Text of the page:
Freedom of the Press
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Press Freedom Score (0 = best, 100 = worst)
Legal Environment(0 = best, 30 = worst)
Political Environment(0 = best, 40 = worst)
Economic Environment(0 = best, 30 = worst)
South Korea’s media environment has experienced some setbacks since President Lee Myung-bak took office in 2008, and the Lee administration’s attempts to censor online content and restrict access to news from North Korea under its strict interpretation of the 1948 National Security Law continued to raise concerns among domestic and international media advocacy groups during 2012. However, these issues drew increased attention during the run-up to the December 2012 presidential election, with political parties and candidates proposing new initiatives to strengthen press freedom. Park Geun-hye of the conservative Saenuri Party won the contest, becoming the first female president in the country’s history.
While freedom of the press is guaranteed by the constitution and generally respected in practice, Article 7 of the National Security Law prescribes imprisonment for praising or expressing sympathy for North Korea. Defamation is a criminal offense, and charges are occasionally threatened or brought against reporters or commentators who criticize the government. Chung Bong-ju, one of South Korea’s most popular political commentators, served a one-year jail term after being convicted in late 2011 of spreading false rumors about Lee’s connection to alleged stock fraud.
Due to rising political tensions with North Korea, as well as the death of North Korean leader Kim Jong-il in December 2011, the Lee administration appeared to grow more concerned about the expression of pro–North Korean sentiment, particularly online. According to the Korea Communications Standards Commission (KCSC), an official body responsible for monitoring online content, the number of South Korean websites or social media accounts shut down for pro–North Korean content rose from 10 in 2009 to 304 in 2011, and then decreased slightly to 267 in 2012. About 14,430 web posts were deleted by the police in 2009 for “threatening national security by praising North Korea, and denouncing the U.S. and the (South Korean) government.” That number increased to over 67,000 in 2011, and then decreased to 12,921 in 2012. In January 2012, Park Jung-geun, a 24-year-old photographer and blogger who reposted messages from the North Korean government’s Twitter account, was arrested on charges of violating the National Security Law. While Park said his Twitter posts were meant to lampoon the North Korean regime, prosecutors charged that, regardless of his intention, his account had served as a vehicle for spreading the North’s propaganda. Park was given a 10-month suspended jail sentence in November 2012.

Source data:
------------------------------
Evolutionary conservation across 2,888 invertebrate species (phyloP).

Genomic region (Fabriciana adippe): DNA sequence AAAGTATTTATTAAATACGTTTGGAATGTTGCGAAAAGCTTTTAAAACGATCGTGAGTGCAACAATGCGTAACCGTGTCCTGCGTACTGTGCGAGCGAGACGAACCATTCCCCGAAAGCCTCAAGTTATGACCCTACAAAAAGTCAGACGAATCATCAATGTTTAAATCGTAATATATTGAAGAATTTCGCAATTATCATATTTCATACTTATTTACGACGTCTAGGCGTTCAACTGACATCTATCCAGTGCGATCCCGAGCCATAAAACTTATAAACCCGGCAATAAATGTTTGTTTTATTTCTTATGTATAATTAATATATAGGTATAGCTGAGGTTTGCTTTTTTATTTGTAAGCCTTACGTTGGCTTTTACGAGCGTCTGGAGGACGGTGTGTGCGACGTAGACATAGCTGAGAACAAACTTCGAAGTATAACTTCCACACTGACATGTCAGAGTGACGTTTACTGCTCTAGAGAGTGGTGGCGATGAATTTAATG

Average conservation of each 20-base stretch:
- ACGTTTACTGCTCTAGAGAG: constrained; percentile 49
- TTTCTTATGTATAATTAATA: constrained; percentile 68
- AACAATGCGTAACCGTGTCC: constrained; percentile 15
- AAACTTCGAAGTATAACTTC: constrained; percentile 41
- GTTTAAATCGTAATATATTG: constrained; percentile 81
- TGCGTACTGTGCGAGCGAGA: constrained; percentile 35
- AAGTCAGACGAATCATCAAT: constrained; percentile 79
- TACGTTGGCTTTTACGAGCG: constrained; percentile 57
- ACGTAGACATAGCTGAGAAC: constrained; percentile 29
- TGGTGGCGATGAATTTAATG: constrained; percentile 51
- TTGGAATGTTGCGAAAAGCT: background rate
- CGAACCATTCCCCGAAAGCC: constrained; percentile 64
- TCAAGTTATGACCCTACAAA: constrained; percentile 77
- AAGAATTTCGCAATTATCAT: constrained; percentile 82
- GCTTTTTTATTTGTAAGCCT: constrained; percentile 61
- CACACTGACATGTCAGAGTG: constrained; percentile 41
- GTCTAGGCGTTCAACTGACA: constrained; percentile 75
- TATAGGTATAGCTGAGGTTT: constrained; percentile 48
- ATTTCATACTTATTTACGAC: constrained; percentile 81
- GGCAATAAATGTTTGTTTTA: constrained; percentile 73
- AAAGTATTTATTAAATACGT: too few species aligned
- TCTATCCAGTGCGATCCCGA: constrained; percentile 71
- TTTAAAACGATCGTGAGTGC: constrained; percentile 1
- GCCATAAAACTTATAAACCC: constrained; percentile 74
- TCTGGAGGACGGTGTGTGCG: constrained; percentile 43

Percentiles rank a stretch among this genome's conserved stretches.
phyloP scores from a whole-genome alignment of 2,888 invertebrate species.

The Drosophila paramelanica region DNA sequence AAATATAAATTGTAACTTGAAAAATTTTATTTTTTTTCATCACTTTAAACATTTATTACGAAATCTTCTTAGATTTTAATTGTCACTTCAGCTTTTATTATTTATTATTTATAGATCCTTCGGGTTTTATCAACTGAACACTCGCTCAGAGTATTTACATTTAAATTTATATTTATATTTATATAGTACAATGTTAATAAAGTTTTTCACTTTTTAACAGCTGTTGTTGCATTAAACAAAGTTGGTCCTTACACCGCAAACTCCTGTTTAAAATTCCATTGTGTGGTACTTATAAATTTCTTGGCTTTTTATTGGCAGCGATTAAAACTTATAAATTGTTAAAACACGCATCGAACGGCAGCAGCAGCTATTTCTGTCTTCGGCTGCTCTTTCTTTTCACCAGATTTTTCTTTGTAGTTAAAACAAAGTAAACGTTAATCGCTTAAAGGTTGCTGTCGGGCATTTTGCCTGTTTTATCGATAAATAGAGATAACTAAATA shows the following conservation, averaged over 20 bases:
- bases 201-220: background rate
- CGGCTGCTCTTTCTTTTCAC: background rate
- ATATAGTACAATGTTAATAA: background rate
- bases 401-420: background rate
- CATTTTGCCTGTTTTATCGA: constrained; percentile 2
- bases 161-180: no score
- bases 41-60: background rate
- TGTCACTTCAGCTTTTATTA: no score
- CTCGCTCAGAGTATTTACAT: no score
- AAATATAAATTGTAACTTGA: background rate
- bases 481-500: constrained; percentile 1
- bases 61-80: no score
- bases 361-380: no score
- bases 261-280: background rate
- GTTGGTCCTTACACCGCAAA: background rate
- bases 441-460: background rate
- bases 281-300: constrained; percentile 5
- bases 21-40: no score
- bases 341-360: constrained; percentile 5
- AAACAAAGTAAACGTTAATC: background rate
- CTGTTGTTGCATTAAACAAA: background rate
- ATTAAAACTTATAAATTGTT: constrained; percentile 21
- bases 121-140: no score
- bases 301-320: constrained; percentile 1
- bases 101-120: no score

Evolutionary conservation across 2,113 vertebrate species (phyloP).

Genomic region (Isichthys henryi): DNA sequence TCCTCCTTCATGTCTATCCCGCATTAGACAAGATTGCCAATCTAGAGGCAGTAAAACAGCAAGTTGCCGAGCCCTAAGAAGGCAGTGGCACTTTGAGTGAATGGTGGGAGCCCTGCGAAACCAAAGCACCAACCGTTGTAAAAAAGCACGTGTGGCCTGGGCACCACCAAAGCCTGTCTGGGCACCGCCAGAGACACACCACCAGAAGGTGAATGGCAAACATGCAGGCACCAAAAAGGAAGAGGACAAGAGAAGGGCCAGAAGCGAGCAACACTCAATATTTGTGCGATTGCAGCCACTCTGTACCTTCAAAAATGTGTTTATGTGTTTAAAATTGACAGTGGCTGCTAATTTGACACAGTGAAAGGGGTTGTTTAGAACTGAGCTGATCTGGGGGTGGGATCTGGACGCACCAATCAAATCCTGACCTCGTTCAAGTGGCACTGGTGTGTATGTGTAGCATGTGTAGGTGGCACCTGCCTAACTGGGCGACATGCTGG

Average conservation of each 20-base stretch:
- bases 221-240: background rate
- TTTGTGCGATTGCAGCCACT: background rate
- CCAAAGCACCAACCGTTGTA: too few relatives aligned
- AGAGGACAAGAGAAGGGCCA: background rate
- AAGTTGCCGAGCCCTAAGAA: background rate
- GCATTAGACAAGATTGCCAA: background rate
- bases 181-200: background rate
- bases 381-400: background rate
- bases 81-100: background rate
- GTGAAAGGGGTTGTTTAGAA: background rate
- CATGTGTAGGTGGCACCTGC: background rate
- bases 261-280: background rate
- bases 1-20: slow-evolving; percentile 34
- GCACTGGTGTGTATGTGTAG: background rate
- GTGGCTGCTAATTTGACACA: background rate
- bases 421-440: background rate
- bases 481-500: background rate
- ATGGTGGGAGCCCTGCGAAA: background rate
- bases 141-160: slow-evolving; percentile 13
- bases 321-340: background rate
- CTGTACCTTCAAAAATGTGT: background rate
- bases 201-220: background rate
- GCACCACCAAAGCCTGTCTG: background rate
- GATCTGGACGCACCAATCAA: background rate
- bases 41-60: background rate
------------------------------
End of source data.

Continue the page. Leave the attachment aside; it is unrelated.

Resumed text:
The Lee government was accused of inappropriately seeking to extend its influence over several state-controlled broadcast media companies. Former presidential aides and advisers were also appointed to key positions at a number of private media companies during Lee’s tenure, despite the objections of journalists seeking to maintain the broadcasters’ editorial independence. More than 180 journalists have been penalized since 2008 for writing critical reports about government policies, as well as for advocating press freedom. At the end of January 2012, over 700 employees from the privately owned Munhwa Broadcasting Corporation (MBC) went on strike, claiming that the network president had interfered with fair reporting. The strike expanded to other networks with similar management concerns, including approximately 650 employees at South Korea’s largest station, the public Korea Broadcasting System (KBS). The strike officially ended in July, though journalists at both MBC and KBS remained in talks regarding management’s political interference in reporting.
South Korea has a vibrant and diverse media sector, with numerous cable, terrestrial, and satellite television stations and more than 100 daily newspapers in Korean and English. Many newspapers are controlled by large industrial conglomerates and depend on major corporations for their advertising revenue. The television and radio sectors feature both public and private outlets, including an American Forces Network for the U.S. military. Five new cable television channels—four general-programming stations and one all-news channel—were launched in December 2011, two and a half years after the government revised a set of media laws to allow investment by conglomerates and newspaper companies in the broadcasting sector. These new channels are expected to affect the market dominance of KBS, MBC, and Seoul Broadcasting System (SBS), all of which had previously held exclusive rights to offer general programming, ranging from news and documentaries to sports and entertainment shows.
Approximately 84 percent of the population accessed the internet in 2012, and a significant number of young people get their news exclusively from online sources. South Korean online media are especially vigorous and innovative. Aside from pro–North Korean content, the internet is generally unrestricted, but the government requires all website operators to indicate whether their sites might be harmful to youth.